Matt Weiner, Vince Gilligan, and David Milch all have very interesting things to say about TV, the state of American television culture, how storytelling works (and should work), and their respective writers' rooms and processes in this extremely compelling roundtable discussion. But there can only be one David Milch, and to our great delight, he is in his full Milch-ian glory in this piece. In this one conversation, Milch defines love, explains the pitfalls of egoism, and explains the movies-as-hallowed-ground ideology that permeated culture for decades. These are the seven Milch-iest Milch lines from the story, and lo, they are Milch-y:
• "Learning to live with the given is the great humbling educational process of life. And I've had a sufficiency of education this past year."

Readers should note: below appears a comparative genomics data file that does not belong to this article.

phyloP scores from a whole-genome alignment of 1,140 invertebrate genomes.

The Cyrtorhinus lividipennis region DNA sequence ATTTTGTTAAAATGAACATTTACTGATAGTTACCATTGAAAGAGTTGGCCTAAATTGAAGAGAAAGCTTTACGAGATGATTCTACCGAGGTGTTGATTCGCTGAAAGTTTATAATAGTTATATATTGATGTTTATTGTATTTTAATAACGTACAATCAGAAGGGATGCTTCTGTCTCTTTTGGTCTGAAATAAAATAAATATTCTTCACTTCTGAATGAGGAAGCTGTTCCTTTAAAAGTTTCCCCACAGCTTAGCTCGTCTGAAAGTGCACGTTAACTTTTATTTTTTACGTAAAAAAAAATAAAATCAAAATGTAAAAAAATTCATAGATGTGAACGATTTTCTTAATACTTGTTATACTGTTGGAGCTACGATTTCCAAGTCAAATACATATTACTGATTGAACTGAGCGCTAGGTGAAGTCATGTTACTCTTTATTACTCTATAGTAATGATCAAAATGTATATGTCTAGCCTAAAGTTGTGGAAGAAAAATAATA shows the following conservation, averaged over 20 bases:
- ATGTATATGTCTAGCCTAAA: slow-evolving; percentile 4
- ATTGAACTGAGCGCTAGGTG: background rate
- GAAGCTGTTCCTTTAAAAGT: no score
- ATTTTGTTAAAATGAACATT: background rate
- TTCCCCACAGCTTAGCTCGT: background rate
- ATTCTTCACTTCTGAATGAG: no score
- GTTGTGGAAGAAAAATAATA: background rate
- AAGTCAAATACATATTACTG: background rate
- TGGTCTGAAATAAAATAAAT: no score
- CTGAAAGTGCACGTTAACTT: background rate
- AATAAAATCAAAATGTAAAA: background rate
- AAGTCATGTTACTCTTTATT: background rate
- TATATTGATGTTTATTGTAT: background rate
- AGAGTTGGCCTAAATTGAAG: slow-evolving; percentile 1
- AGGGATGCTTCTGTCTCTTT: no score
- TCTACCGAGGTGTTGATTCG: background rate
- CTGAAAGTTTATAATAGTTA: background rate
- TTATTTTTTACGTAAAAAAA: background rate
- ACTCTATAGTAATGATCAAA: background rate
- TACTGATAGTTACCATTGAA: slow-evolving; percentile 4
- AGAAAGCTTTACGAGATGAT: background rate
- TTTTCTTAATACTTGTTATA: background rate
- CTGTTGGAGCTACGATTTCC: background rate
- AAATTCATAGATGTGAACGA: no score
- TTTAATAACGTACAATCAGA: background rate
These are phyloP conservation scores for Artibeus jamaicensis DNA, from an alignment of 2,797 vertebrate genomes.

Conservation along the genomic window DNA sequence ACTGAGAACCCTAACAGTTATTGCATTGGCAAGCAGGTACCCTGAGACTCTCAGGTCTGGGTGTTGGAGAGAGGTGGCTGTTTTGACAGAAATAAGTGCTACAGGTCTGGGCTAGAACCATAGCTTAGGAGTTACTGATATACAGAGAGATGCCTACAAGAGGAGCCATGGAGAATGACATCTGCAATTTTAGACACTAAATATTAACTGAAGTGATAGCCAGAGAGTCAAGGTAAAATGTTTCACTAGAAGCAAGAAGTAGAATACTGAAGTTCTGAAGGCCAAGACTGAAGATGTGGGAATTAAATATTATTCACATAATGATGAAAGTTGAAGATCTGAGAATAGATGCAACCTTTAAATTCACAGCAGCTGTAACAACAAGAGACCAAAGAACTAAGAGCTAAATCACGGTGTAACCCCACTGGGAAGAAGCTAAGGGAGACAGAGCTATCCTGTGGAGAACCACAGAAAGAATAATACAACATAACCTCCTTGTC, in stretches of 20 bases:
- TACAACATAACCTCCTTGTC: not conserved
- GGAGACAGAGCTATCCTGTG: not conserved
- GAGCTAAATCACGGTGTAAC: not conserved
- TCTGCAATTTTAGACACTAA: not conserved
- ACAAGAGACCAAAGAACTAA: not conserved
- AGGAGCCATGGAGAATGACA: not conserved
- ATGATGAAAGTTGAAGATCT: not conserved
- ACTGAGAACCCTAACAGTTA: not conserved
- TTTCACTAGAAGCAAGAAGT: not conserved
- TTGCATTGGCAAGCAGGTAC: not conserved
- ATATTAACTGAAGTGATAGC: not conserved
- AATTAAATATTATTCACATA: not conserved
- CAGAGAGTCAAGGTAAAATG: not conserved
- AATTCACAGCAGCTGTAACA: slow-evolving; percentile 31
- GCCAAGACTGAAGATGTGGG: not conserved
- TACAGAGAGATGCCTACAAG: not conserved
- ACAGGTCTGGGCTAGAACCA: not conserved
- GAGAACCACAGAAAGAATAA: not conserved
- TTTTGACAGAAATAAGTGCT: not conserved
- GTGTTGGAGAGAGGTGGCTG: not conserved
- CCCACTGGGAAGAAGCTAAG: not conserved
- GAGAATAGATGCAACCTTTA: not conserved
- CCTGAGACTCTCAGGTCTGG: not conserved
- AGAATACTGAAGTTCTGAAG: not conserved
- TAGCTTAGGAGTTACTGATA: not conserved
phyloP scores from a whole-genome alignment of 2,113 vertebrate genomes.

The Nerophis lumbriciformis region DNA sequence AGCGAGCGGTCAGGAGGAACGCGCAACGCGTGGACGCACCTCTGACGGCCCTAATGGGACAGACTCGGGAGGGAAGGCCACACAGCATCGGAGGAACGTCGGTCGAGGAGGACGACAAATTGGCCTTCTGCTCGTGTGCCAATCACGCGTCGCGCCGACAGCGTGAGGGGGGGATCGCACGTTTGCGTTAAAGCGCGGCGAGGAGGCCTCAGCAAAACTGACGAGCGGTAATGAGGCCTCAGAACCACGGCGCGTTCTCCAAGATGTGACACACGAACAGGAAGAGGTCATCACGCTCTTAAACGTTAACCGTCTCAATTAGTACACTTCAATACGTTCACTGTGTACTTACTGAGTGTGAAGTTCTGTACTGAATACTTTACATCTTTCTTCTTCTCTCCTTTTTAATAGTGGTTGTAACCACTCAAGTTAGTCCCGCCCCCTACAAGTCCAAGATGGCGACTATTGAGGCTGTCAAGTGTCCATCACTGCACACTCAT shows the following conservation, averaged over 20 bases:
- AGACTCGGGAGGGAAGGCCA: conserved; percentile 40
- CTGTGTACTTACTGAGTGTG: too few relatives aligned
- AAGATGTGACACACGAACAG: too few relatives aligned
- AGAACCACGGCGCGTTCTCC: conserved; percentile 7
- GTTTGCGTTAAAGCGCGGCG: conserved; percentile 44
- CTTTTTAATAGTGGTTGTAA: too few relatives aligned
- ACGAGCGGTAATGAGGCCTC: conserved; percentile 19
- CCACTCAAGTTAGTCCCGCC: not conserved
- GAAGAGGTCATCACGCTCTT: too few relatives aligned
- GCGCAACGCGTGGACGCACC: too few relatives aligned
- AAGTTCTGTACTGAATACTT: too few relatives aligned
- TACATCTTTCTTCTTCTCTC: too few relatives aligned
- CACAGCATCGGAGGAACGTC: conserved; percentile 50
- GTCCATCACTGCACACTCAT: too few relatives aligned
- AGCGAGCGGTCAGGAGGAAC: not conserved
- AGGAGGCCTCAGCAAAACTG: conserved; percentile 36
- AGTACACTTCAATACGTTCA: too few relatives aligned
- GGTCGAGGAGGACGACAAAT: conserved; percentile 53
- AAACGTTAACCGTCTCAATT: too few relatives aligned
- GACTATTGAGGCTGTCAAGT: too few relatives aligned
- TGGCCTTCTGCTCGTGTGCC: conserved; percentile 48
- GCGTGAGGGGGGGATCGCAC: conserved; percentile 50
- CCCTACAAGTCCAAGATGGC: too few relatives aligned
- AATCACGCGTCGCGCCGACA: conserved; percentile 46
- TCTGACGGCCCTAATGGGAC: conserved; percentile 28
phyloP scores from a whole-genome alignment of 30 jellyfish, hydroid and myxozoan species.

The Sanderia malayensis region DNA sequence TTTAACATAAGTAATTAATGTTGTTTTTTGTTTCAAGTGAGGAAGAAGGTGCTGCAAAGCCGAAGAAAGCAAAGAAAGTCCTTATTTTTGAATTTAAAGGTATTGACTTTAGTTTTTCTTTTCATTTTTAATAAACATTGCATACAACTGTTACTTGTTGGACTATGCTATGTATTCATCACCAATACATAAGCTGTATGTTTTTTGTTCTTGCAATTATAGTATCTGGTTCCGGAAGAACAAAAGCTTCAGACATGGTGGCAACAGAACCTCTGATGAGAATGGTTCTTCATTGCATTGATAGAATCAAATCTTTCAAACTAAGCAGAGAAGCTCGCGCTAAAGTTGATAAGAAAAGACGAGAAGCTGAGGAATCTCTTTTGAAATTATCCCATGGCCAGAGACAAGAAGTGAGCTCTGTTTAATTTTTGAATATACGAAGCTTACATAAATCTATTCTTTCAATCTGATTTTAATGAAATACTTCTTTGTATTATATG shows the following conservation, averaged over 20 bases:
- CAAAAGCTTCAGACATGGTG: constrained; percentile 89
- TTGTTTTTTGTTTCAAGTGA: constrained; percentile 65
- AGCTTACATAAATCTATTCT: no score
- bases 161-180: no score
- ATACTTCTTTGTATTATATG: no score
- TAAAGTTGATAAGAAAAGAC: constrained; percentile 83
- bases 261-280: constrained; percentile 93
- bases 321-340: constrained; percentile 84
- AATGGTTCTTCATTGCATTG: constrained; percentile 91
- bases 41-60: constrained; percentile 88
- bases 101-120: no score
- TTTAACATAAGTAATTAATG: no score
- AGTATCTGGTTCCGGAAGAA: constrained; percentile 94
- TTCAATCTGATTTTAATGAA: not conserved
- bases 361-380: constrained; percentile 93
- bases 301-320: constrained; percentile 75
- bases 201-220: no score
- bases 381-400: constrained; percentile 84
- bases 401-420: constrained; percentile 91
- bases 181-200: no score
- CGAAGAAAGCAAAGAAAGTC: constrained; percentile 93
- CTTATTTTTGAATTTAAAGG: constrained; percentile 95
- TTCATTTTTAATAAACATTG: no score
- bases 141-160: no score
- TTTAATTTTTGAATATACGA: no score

• "Hospitality to the theme of change — to change as a theme, not necessarily to change as the organizing principle of the storytelling — must be present if the show is to continue to develop."
• "Even having all the time in the world, it's better to collaborate with your brothers and sisters. It's ultimately the richest experience. But there's a kind of intolerant economy that happens: 'Just let me do the fucking thing myself.'"
• "I think it's more of an osmotic and less cognitive process."
• "That's the definition of love, that going out in spirit to a separate and other soul and being received similarly."
• "Ego suppression can be an act of ostentation."
• "The whole idea of going out to a movie was really a secularized version of going to church. And there was a certain expectation you brought to a movie which, as we've said, has taken all this time to be demystified. Commercials were once TV's version of the church. Which is to say, you couldn't offend the sponsor, therefore certain values had to be underscored in the subject matter. Now, with the move to cable, we're in the process of exploring the anti-versions of all these forms."
The best part? He brought a bunch of scratch-off tickets to the meeting, both as a symbol and also just because scratch-offs are fun.